The gap will hardly disappear merely by increasing Israeli state budgetary allotments to the Arab population, though that is a much-needed step. It will only be exacerbated needlessly by jingoistic calls to boycott or disenfranchise leaders of the Israeli Arab community. On the other hand, it could potentially be seriously narrowed by a successful conclusion to the Palestinian conflict, which Nasrallah exploits with great skill.
The Palestinian citizens of Israel have, during the war in Lebanon, been in the worst position of all the parties involved. This is no new development because in most previous major conflicts involving Israel they were always at a disadvantage.
Palestinian citizens of Israel are an odd part of a state that defines itself as "Jewish", and their political leanings and opinions often contradict the official behavior of the country. Politically, they support and understand the cause Hizballah is fighting for, something that has reflected negatively on their relations with the rest of Israeli society and increased the negative attitude of most Jewish Israelis toward them.
As a result, the war in Lebanon will probably increase the different problems Palestinians in Israel already face vis-a-vis the state and Israeli public opinion. They have always been accused of lacking loyalty, and it is something they have not necessarily denied because most of them hold positions that contradict the state's.
The Palestinian community in Israel has always complained of Israeli discrimination against them based on race. This war has exposed one aspect of this discrimination, with the casualties from that community proportionally higher than among the non-Palestinians of Israel.
A recent report explained that phenomenon as a result of a lack of shelters and safety provisions for the Palestinian community. This invited much criticism from the spokespeople of the community who accused Israel of leaving its own citizens without adequate protection.
The Israeli government did not deny the accusation. Official spokespeople instead explained the phenomenon away by saying this was the situation for all lower strata of Israeli society. It is important here to point out that systematic Israeli policies since the establishment of the State of Israel are responsible for leaving the Palestinian community at the lowest rung of society.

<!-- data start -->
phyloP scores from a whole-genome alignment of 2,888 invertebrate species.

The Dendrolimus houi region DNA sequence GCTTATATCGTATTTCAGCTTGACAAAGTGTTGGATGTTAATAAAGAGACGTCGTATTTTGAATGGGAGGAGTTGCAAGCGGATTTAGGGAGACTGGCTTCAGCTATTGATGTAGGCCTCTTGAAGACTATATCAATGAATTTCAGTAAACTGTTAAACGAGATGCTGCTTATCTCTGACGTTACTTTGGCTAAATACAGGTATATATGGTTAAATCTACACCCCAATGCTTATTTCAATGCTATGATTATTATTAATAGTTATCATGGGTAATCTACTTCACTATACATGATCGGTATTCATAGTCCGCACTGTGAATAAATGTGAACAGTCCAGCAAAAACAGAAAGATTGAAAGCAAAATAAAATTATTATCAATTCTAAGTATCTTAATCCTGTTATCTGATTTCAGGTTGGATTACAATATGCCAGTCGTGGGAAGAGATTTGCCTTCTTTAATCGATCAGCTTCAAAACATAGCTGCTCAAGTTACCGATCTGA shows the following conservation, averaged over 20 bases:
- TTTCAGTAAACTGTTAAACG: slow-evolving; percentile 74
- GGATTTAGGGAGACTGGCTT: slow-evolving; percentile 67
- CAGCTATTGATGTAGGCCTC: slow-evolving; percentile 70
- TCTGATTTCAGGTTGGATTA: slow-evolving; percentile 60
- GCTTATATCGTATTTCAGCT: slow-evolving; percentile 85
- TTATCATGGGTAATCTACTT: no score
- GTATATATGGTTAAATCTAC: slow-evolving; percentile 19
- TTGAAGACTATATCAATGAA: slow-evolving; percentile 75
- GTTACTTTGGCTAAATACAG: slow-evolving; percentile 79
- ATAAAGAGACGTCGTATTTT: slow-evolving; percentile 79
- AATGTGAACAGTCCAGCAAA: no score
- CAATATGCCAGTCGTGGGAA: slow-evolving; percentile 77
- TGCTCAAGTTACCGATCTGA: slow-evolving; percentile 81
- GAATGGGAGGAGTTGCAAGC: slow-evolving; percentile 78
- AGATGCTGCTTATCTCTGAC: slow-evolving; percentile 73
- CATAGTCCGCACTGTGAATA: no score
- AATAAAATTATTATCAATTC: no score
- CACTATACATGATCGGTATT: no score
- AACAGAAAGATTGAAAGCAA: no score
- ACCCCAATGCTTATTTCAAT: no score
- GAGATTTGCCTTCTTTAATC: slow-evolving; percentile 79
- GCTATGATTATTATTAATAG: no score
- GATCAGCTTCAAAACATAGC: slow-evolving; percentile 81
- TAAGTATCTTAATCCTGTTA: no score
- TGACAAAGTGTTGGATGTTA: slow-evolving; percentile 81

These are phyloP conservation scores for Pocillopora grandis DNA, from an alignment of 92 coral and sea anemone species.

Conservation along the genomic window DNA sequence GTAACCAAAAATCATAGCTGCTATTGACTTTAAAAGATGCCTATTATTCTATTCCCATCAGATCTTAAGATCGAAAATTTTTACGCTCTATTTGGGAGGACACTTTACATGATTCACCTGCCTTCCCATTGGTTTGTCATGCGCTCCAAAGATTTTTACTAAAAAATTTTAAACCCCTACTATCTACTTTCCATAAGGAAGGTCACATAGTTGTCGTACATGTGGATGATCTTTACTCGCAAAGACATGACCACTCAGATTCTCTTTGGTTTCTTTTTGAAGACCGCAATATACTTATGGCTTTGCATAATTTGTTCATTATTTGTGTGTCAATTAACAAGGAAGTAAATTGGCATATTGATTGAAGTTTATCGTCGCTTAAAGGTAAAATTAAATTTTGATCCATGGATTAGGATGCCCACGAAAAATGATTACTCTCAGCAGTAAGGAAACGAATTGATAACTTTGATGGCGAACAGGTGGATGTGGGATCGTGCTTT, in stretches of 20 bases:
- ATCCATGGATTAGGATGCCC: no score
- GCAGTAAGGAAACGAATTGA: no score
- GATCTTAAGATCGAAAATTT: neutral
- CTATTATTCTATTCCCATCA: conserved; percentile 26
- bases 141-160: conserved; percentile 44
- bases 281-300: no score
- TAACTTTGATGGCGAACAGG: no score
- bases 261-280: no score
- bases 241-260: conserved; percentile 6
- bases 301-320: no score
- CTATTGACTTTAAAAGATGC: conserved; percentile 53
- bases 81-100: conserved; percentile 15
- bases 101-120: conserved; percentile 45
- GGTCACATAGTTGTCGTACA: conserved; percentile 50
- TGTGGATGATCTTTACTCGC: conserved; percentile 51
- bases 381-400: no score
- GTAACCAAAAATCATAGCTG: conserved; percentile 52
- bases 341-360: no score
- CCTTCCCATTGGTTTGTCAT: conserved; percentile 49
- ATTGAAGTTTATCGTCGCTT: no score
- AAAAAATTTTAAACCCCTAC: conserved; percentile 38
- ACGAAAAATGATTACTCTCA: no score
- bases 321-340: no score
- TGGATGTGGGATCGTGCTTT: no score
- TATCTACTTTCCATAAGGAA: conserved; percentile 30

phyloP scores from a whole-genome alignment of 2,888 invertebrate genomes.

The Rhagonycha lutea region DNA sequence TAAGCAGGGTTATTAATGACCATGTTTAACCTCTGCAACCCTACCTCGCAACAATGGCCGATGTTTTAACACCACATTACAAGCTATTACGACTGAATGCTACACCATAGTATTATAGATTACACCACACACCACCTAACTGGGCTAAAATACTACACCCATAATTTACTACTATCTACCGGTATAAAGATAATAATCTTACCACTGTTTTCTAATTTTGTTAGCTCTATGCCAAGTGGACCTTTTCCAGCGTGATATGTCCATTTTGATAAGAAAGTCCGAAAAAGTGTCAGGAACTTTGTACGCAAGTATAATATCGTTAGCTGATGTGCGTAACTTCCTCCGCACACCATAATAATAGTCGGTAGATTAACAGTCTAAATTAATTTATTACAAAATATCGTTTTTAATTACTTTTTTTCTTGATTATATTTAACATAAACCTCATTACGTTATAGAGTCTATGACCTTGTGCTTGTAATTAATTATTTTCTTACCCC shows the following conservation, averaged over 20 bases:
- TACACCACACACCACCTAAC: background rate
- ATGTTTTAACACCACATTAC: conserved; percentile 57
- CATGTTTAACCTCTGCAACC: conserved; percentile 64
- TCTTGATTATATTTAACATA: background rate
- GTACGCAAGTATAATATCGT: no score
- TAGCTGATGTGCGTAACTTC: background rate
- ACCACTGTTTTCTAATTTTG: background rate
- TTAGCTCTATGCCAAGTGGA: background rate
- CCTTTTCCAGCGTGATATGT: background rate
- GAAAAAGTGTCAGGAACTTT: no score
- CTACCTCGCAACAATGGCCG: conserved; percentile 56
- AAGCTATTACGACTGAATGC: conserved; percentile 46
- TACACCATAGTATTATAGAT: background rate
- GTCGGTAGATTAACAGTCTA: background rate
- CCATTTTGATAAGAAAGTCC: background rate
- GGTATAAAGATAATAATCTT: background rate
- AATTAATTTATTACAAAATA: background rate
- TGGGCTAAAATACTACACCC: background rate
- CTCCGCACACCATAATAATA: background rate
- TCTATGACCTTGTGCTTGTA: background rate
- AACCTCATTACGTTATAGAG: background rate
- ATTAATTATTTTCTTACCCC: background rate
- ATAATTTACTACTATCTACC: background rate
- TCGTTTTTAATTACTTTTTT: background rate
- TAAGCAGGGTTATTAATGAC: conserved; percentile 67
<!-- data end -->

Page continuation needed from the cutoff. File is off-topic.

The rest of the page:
Yet, in spite of their difficult circumstances during the war, and in spite of many Israeli media invitations for them to translate these difficulties into political frustration against Hizballah, Palestinian citizens of Israel, almost to a man, maintained their principled positions against Israeli aggression and occupation of neighboring Arab land, including in Lebanon.
That added strain to the already tense relations on political and non-political levels between them and many Israeli right-wingers who again took the opportunity to criticize their "lack of loyalty".
The Palestinian community in Israel always did and always will suffer when tensions between Israel and its neighbors, especially the Palestinians of the occupied West Bank, including East Jerusalem, and Gaza, are high. But at the same time, they can potentially play a crucial and constructive role when there is space for peace and negotiations and reconciliation between Israel and the Arabs.
One example was during the early 1990s when the contacts between Israel and the Palestinian leadership and Israel and some Arab states were still in their infancy. Many Palestinian citizens of Israel played an important role in facilitating such contacts and sometimes in mediating between the sides.
The war in Lebanon has again exposed the disadvantaged position of Palestinians in Israel, and the biases of official Israeli government policy regarding this community. The near total consensus among Palestinians in Israel regarding the war in Lebanon is evidence of this. The only incident in which Palestinian citizens of Israel exhibited any doubt was regarding Hizballah leader Sheikh Hassan Nasrallah's call for them to leave Haifa in particular, perhaps the north of Israel in general.